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SQL Server: Simple Parameterization

31/10/2011 Leave a comment

Simple parameterization is SQL Server feature which allow the optimizer to parameterize submitted queries. If submitted query has no parameters and has constant values plugged in, the optimizer can choose to treat constant values as parameters and automatically create parameterized query and execution plan for it. Simple parameterization is on by default and it’s designed to reduce cost of generating execution plans. SQL Server uses a simple parameterization for a relatively small set of queries where query plan doesn’t depend on particular constant values.
To see how simple parameterization works I will use AdventureWorks database. Let’s run some simple query and see what is written in SQL Server’s plan cache.

DBCC FREEPROCCACHE
GO
SELECT *
FROM Production.TransactionHistory
WHERE TransactionID = 213429
GO
SELECT cp.objtype,
cp.usecounts,
cp.size_in_bytes,
cp.plan_handle,
st.text,
qp.query_plan
FROM sys.dm_exec_cached_plans cp
CROSS APPLY sys.dm_exec_sql_text (cp.plan_handle) st
CROSS APPLY sys.dm_exec_query_plan (cp.plan_handle) qp
WHERE st.text LIKE '%TransactionHistory%'
AND st.text NOT LIKE '%sys.dm_exec_cached_plans%'
GO

Here are the results from the plan cache query:

We can see that SQL Server created two entries in the cache. The first entry is submitted query with constant value and it’s cached as objtype adhoc. It is a shell query and it doesn’t contain execution plan. A shell query contains only the exact adhoc batch text and pointer to the parameterized (prepared) plan. The second entry is parameterized query and has objtype of prepared. Prepared query contains compiled execution plan and query text with a parameter in place of a constant value. We can also see that shell query use 16KB of cache while prepared plan use 32KB. If we open a query_plan of the shell query we can see that shell query contains only pointer to the prepared plan. From (1) we can see which parameterized plan is used with parameterized query text and in (2) we can see which statement is submitted.

Let’s run same type of the query but with different constant value (213430). If we observe SELECT operator in the actual execution plan of the query we can tell that query is parameterized.

(1) In “Parameter List” we can see “Parameter Compiled Value” and “Parameter Runtime Value”. (2) Shows us parameterized text and (3) gives us hash value of the query plan. We can use QueryPlanHash value to return query plan and execution count of the parameterized query.

SELECT st.text, qs.execution_count, qp.query_plan
FROM sys.dm_exec_query_stats qs
CROSS APPLY sys.dm_exec_sql_text (qs.plan_handle) st
CROSS APPLY sys.dm_exec_query_plan (qs.plan_handle) qp
WHERE qs.query_plan_hash = 0xAFB37EEDFFA28FE3

If we look at results of plan cache query again, we can see that the second shell query is created with the exact text of the second query and it points to a parameterized plan.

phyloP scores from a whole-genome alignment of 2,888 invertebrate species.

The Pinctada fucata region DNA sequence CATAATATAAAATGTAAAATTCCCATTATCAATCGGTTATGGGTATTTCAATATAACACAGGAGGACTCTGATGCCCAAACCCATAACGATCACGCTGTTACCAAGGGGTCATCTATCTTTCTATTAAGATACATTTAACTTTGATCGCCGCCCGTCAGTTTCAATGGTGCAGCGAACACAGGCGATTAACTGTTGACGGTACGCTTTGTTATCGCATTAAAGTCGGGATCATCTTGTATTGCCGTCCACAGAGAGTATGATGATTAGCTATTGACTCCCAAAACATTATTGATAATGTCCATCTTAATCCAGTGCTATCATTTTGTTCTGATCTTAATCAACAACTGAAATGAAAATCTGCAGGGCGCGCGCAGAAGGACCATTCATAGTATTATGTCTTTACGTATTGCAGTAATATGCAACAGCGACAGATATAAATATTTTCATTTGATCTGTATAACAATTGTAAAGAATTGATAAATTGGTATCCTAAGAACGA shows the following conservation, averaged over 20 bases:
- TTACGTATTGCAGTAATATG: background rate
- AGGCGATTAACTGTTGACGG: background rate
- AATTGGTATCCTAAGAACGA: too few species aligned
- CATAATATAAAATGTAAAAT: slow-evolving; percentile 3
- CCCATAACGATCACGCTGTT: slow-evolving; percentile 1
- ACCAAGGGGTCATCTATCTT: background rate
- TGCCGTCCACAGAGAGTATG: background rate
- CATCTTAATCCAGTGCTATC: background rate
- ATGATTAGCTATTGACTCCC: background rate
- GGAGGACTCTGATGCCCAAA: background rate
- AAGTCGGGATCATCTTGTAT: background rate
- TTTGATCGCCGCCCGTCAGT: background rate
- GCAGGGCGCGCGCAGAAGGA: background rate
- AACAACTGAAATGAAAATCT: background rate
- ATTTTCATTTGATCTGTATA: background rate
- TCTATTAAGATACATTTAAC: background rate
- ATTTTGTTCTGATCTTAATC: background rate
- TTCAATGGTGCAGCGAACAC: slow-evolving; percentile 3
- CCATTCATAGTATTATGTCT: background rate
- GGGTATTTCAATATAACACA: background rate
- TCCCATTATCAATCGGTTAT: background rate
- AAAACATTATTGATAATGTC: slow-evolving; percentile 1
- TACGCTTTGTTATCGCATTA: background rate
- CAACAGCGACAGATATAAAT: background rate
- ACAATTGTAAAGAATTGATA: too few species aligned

Why shell query is cached when it only points to parameterized query? It’s cached only to make it easier to find parameterized query if the exact same query with the same constant is re-executed later.

Now, I will show one interesting behavior of simple parameterization. Let’s run same type of the query but with constant value of 5. Here are the results from the plan cache query:

Two new entries are created. (1) One shell query and one (2) prepared but with parameter data type of tinyint. It’s strange that the optimizer created a new prepared query with tinyint data type parameter when there is a cached plan with int parameter value. It seems that the optimizer, during simple parameterization, use parameter with the lowest possible data type for the specified constant value of number data type. If we execute the query with varchar or nvarchar constant value, data type varchar(8000) and nvarchar(4000) is used as parameter.

As I mentioned at the begging of the post, relatively small set of queries will be simple parameterized. Only simple queries whose plan doesn’t depend on constant value will be considered “safe” for simple parameterization and will be cached. Also, there are a lot of statement types which SQL Server will not even attempt to auto-parameterize.  For complete list of these statement types you can check Apendix A in the article Plan Caching in SQL Server 2008.

Let’s take a look at these simple queries.

SELECT TransactionID, ProductID
FROM Production.TransactionHistory
WHERE ProductID = 725
GO
SELECT *
FROM Production.TransactionHistory
WHERE ProductID = 725
GO

If we execute those 2 queries and check results from plan cache query we can see that first query is parameterized and second one isn’t. Why?

For the first query, Query Optimizer thinks that nonclustered index seek is the best option for the query even when constant value change, because only columns we need are contained in the nonclustered index (clustered index is created on TransactionID column).
The second query is different, we want all columns from the table and a nonclustered index seek and key lookup might be a good choice when only a few rows are returned, but it might be a terrible choice when many rows are returned.  If we look at query_plan from the second query we can see that query is parameterized. It seems that query went through auto-parameterization process but query optimizer decided that it is “unsafe” and parameterized query isn’t cached.

Conclusion:

SQL server will simple parameterize some simple queries whose plan doesn’t depend on different constant values. During simple parameterization, if the optimizer decide that parameterized query is “safe”, two entries are written to the plan cache: shell query and prepared query. Shell query doesn’t contain full plan, it only point to parameterized plan which contain full execution plan for the query. Shell and parameterized queries are cached to reduce cost of generating execution plans. If we run a lot of adhoc queries with different constant value, more parameterized queries for the same type of query but with different parameter data type and large number of shell queries will be written to the plan cache.